After nearly 10 minutes of charades, awkward hand signals and phony sign language – he finally understood “Daniel” and illistrated that he was sleeping. This guy? Le brassuer.
He also finally grasped my guzzling booze depiction. He led us to the farmhouse and we – extremely awkward – downed a few samples an bought a few bottles. On the way back to Belgium (10 kilos), we road soda’d a blonde and laughed hysterically at the hijinks. Tonight, we formed a consensus that a return was a necessity.
Thiriez makes amazing beer. They have one of the best yeast strains I have ever tasted. Grassy, earthly, active – but clean – it’s always a different experience under each cap. The Noel is phenomenal. It has a clean, yet significant scent. It packs a mouthful of cherries, strawberries, vanilla, and hay. There is no denying the French farmhouse styling – and we love it. A lively beer with a fresh scent yum.
All in all, it’s the best Thiriez brew we’ve had. Kudos to Bottleworks for pulling this guy in. If it’s on the shelf – it’s a must buy.
It was a good ride. Look for a repeat, with all new beer, next year.
Hard time sleeping last night? Dreams of epic malt adventures flood your dreams? Us too.
Don’t fret – Its Christmas! So wake the fam and grab your stocking. Blast your Ray Charles Christmas Album and light the fire. Then head to the basement, snag that wondrous xmas grog and enjoy this wonderful holiday!
Having trouble selecting the perfect xmas beer? Check out our Facebook page and follow the 30 Days of Xmas beer postings. Plenty there to choose from.
From all of us at Beer Blotter – Have a Merry Christmas! We hope you got just what you wanted!
***This is a reposting of an article I wrote last year, shortly before my yearly bounty of Great Lakes Christmas Ale appeared in my mailbox. This year, I have been slighted by my Ohio beer shop, who promised to have my package here last week – WHERE IS IT!? Each afternoon, I scurry to the mailbox like it was Xmas morning, hoping to see my Xmas passion. Nothing. This morning, I had to read back at what once was – and what hopes to show up today. Enjoy!***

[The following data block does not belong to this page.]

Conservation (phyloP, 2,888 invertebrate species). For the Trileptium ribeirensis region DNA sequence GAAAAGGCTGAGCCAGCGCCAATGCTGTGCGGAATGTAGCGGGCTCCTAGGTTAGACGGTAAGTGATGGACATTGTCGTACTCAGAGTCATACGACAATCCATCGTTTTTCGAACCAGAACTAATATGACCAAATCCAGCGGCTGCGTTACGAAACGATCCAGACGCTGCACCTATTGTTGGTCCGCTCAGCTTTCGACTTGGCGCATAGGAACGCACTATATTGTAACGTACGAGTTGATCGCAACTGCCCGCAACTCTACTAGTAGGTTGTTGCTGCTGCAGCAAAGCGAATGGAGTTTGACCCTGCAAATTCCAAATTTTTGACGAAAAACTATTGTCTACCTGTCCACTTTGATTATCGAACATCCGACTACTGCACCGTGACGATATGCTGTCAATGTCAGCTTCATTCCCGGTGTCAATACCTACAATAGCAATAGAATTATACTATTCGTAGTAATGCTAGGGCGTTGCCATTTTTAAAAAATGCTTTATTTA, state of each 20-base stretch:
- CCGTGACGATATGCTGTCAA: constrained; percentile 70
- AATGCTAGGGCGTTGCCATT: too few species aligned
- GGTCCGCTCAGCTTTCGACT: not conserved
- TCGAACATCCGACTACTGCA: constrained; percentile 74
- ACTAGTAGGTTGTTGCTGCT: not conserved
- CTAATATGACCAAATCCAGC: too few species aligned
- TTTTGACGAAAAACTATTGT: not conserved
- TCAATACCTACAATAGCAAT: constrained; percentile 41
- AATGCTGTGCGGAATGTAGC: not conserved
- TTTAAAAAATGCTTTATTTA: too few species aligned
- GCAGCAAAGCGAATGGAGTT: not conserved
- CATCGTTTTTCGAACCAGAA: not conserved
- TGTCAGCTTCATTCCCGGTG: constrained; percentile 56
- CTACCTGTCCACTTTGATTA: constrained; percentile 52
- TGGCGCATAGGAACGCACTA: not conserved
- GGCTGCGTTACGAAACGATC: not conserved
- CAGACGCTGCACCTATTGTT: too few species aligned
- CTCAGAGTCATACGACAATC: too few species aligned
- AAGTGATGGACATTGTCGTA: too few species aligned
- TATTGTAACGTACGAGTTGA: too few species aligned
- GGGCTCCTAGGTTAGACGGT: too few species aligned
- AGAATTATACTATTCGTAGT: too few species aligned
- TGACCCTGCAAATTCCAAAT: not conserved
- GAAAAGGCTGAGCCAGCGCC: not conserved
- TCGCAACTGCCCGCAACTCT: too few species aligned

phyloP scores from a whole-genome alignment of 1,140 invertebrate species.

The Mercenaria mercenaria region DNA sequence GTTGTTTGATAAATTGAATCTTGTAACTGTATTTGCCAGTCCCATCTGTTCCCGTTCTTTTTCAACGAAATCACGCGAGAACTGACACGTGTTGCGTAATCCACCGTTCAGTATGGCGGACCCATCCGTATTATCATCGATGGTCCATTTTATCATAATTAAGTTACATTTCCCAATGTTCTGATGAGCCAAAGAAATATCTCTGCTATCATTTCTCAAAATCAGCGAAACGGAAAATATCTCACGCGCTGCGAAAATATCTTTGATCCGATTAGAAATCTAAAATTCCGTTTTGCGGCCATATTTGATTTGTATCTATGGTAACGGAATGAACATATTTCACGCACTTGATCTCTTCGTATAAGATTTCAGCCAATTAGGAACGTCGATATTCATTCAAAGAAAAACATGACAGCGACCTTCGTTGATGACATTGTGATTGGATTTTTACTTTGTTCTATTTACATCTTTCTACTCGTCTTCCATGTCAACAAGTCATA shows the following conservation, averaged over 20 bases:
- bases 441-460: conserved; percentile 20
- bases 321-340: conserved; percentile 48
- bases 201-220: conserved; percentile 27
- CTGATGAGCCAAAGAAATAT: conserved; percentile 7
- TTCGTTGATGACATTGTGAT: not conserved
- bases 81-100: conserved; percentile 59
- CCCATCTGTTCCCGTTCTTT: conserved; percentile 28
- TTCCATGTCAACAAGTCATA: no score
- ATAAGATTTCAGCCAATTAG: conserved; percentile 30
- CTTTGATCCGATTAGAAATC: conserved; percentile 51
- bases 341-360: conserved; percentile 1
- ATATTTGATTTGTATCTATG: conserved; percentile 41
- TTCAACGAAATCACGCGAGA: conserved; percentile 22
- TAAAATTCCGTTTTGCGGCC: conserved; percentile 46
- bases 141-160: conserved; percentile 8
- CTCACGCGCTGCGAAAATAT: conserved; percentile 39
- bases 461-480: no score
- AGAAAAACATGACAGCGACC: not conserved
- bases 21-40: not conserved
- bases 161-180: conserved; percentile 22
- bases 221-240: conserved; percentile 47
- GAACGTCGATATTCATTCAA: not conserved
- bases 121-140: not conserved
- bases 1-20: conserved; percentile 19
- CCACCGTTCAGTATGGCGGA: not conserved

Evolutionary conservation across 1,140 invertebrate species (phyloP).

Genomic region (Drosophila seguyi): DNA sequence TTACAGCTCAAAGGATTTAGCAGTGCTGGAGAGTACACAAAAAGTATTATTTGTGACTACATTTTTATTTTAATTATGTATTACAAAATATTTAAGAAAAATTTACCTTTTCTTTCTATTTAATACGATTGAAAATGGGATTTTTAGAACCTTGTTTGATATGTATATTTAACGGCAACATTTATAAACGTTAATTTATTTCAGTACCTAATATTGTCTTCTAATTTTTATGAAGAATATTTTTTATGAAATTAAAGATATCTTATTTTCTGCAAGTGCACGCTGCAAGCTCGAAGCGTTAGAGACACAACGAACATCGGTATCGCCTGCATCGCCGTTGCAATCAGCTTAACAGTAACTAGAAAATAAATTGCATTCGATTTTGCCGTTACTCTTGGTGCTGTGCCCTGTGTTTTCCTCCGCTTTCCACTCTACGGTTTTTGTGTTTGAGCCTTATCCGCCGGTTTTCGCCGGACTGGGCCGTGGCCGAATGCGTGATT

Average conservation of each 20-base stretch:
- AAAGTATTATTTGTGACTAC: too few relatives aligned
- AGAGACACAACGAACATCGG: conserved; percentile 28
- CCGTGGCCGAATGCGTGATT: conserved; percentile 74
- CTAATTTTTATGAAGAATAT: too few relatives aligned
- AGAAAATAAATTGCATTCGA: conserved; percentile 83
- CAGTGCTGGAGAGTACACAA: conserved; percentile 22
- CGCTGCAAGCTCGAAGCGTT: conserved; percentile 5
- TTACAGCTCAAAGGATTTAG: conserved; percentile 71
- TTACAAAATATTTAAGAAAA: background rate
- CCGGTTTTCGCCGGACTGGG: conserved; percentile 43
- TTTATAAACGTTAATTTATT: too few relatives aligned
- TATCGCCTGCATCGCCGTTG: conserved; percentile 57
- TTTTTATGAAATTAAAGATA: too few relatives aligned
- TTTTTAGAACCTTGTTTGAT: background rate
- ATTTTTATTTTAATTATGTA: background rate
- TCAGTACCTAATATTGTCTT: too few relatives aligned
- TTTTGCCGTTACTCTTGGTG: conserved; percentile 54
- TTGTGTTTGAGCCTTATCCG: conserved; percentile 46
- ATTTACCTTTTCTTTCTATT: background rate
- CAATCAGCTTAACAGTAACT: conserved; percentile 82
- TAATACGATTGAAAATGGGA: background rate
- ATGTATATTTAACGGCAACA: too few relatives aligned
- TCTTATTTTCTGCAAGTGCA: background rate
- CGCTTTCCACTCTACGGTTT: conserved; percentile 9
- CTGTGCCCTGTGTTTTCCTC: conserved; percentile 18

I will go ahead and clear this up – I have an Ohio bias. I hail from the great Canton, OH region, home of football, wings and crappy beer.
But over time we have seen some good ones pop up. Hoppin Frog, out of Akron, OH, is probably the best critiqued in the beer world. Check out their RateBeer ratings here. We will rate them later, but as a teaser – get the BORIS (oatmeal imperial stout – theres a barrel-aged version too!).
And now to return to my favorite – Great Lakes. When I fall in love with a brewery, its for several reasons:
(1) beer quality
(2) list quality
(3) pub aura
(4) historical connection
(5) the crew of the brewery
Great Lakes Brewing excels here in all respects. Though they do not have the most amazing of beer reviews historically, they are typically respectable around the board. For instance, their stouts are damn good (Blackout is a 100), their porter is above average, their specialties (saison and 2x IPA especially) are appealing, and their normal rotation is very drinkable (my father is a Burning River Pale man).